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Determining Alimony in an Illinois Divorce

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Illinois alimony attorneysAlthough not awarded as frequently as it once was, alimony (also known as spousal support) can provide financial relief for a disadvantaged spouse during and after divorce. Available as either a temporary or, in some cases, permanent aid, alimony is paid by a higher-income spouse to one that is disadvantaged. How do you determine if you are disadvantaged, how much might you be owed, and how can you increase your chances of receiving what you are entitled to in your divorce? The following information explains.

Are You Eligible?

Before an individual can determine the amount of spousal support they may be owed, they must first be deemed eligible for alimony payments. The courts do this by examining the financial situation and other aspects of the marriage, such as:

  • A spouse that has given up their career or education to advance the career of the other;
  • Physical, emotional, or mental issues that hinder the employability of a disadvantaged spouse;
  • Non-monetary contributions, such as caring for the home or children;
  • A significant financial disparity between spouses (even if both are working); and
  • A lack of training or education that is a direct result of the disadvantaged spouse's sacrifice.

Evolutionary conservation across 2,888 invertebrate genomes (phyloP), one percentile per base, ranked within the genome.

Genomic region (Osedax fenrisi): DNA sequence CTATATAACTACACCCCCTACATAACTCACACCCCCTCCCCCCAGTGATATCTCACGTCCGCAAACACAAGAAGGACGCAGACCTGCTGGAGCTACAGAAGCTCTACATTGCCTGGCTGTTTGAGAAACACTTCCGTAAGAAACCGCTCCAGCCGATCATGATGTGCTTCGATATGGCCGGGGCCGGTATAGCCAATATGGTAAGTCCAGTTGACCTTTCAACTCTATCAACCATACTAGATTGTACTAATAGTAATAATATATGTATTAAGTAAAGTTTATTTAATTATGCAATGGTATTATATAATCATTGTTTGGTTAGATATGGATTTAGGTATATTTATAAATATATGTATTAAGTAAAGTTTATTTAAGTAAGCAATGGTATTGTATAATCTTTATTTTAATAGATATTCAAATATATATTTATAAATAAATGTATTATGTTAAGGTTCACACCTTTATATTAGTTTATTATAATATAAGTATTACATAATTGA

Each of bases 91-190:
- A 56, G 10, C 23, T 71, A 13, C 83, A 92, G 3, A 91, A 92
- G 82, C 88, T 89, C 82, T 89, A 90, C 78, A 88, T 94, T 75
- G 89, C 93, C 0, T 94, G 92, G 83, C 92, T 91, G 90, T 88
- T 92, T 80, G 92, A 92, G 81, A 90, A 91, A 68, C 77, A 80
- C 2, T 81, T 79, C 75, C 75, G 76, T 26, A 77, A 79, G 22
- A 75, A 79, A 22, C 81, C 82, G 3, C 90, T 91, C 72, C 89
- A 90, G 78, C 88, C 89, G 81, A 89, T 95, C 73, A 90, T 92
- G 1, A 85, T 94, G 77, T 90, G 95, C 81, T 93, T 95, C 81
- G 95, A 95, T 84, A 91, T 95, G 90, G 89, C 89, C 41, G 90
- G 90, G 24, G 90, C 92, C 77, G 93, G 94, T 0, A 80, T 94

This list is, by no means, comprehensive. Any number of circumstances or situations could result in an alimony award. Your attorney can answer any questions you may have about your eligibility for spousal support.

How Much Are You Owed?

In most cases, alimony is calculated using a basic formula. The courts look at the income of each party and subtract 20 percent of the receiving party's income from 30 percent of the paying party's income. Provided this amount does not exceed 40 percent of the couple's combined income, it is then multiplied by a pre-designated factor to determine how long support will be paid. This factor in the formula is based on the number of years the couple was married (0.20 for 5 or less; 0.40 for 5-10 years; 0.60 for 10-15 years; 0.80 for 15-20 years, and possible permanent support for any marriage lasting over 20 years).

How Our Joliet Divorce Lawyers Can Help

You do not have to wait until your divorce has been finalized to receive support. You also do not have to fight the battle alone. Instead, contact Law Offices of Tedone and Morton, P.C. for experienced legal assistance. Dedicated and experienced, our Joliet divorce lawyers will protect your rights, including your right to pursue alimony in a divorce. Get started by scheduling a personalized consultation. Call our offices at 815-666-1285 today.

Source:

http://www.ilga.gov/legislation/ilcs/ilcs4.asp?ActID=2086&ChapterID=59&SeqStart=6000000&SeqEnd=8300000

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